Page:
I am currently making my way through Laura Stack's Find More Time: How to Get Things Done at Home, Organize Your Life, and Feel Great About It. Having plowed through the introduction last week, this week I read Chapter 1--"Mastering the First Pillar--PLANS."
And, although I have a master's degree in planning (urban and regional planning, actually, with a concentration in social planning--which has to do with social policy, not parties), I do not exactly excel when it comes to organizing my own life.
In this chapter, I didn't really encounter any earth-shaking ideas, anything I hadn't read before in my ongoing struggle to pull myself together. But, as a friend noted in a recent conversation, it seems there are some things we just have to keep learning. Every so often, I have to be exposed, once again, to the idea of lists--daily and master to-do lists; project task breakdowns; shopping lists; reading lists; communications lists. And I need reminding that it might help to have some overall idea of what I am trying to achieve--dreams, goals (Stack calls these "dreams with a deadline."), and yes, a mission statement. I'm not sure why I resist this good advice. I imagine it has something to do with my split personality. Though I am capable of logical, rational thought, a strong part of me clings to a "bohemian" identity. It is this part who wants to recreate herself fresh each morning, and scorns predetermined activities. But her results have not been everything even she would wish. And so we do this dance, my selves and I, which brings us back repeatedly to the literature of organization.
Stack has organized her book with chapters that correspond to each of the eight "Pillars of Personal Productivity." Each chapter is structured by the section of the Productivity Quiz which deals with that particular "pillar." The relevant assessment items were to be rated 1) to no extent; 2) to a little extent; 3) to some extent; 4) to a considerable extent; or 5) to a great extent. They included:
To what extent do I . . .
- Have a personal mission statement for my life. 
- Maintain a list of my life's goals and dreams and make plans for their accomplishment. 
- Try to gain flexibility at work. 
- Keep effective to-do lists so things don't slip through the cracks. 
- Break larger projects into smaller ones. 
- Prepare for the next day the night before. 
- Plan for chaotic transition periods during the day. 
- Prevent crisis by preparing well in advance. 
- Embrace flexibility and weather change. 
- Continuously work to improve my efficiency and effectiveness. 
I have included my response to each item, in red. "Plans" was not one of my weakest pillars. In fact, it was my second strongest. Which explains why my composite score, which featured one slightly weaker and five significantly weaker areas, indicated a need for "major repairs."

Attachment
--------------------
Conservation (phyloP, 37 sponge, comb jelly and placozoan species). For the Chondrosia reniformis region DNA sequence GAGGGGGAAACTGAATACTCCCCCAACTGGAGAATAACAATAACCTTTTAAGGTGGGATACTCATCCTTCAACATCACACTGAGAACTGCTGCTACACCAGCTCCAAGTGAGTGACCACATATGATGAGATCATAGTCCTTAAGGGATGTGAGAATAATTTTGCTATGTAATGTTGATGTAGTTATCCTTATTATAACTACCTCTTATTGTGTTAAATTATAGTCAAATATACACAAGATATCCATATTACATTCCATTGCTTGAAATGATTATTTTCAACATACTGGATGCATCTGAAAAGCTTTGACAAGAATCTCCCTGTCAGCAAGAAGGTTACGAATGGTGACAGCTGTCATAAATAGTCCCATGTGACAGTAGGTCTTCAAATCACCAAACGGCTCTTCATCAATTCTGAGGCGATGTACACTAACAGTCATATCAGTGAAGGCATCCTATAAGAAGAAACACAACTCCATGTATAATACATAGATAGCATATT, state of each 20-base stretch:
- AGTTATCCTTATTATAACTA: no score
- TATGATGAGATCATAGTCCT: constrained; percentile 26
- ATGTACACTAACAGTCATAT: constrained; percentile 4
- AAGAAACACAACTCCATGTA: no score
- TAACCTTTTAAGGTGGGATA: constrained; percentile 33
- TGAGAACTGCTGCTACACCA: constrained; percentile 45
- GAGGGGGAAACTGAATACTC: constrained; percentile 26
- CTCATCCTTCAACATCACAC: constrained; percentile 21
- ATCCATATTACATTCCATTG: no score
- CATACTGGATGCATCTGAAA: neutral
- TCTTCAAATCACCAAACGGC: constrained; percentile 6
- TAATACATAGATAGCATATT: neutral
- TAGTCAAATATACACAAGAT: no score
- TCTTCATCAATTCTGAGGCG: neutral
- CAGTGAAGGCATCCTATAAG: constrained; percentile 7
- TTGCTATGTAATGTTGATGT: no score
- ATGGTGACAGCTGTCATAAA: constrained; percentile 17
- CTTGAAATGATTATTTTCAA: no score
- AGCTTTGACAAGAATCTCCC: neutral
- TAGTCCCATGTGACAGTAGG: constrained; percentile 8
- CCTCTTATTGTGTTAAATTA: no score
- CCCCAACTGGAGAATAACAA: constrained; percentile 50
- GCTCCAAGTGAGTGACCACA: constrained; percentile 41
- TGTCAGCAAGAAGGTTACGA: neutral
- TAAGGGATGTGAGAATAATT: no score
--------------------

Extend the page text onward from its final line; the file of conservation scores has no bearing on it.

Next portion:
It would seem that these "major repairs" are going to involve a fair amount of "homework." (Oh, joy!) Early on in chapter 1, I was instructed to put down the book and go through the steps of identifying important values; writing a paragraph for each of the three most important of these, defining it and specifying how I would know that I had lived up to it; and then combining these into a draft mission statement. Thus, having earlier sidestepped Marshall Cook's mission statement admonition, I was forced to bite the bullet and come up with a reasonable facsimile.
This is what I wrote:
Doing what I can to make sure each member of my family feels loved and has the necessary support to make a happy life for themselves is important to me. I want to do what I can to grow in my roles as mother and partner. I want my family to be a haven for each other, now and in the future.
As a neighbor and citizen of the world, I believe that I have a responsibility to work for justice for everyone, to lessen inequity, and to improve the life-chances of those whose circumstances are especially difficult.
I want to develop and use the gifts I have to create meaningful and beautiful things that will bring enjoyment, solace and inspiration to myself and others.I can't say that I am particularly thrilled with this "Mission Statement." Maybe the reason I have avoided writing such a thing is the same reason I don't get a tattoo. I can't make the commitment. I can't imagine a mission statement, or a tattoo that I would want to live with for the foreseeable future. Of course, a mission statement is presumably more removeable, and the process of shedding one less painful. But there is something belittling about seeing in print the limited business of one's life.
Anyway, now I have my very own one of these things everyone seems to be so enamored of. It remains to be seen how this will contribute to my greater productivity. First, I have to let it heal--and to avoid picking at it.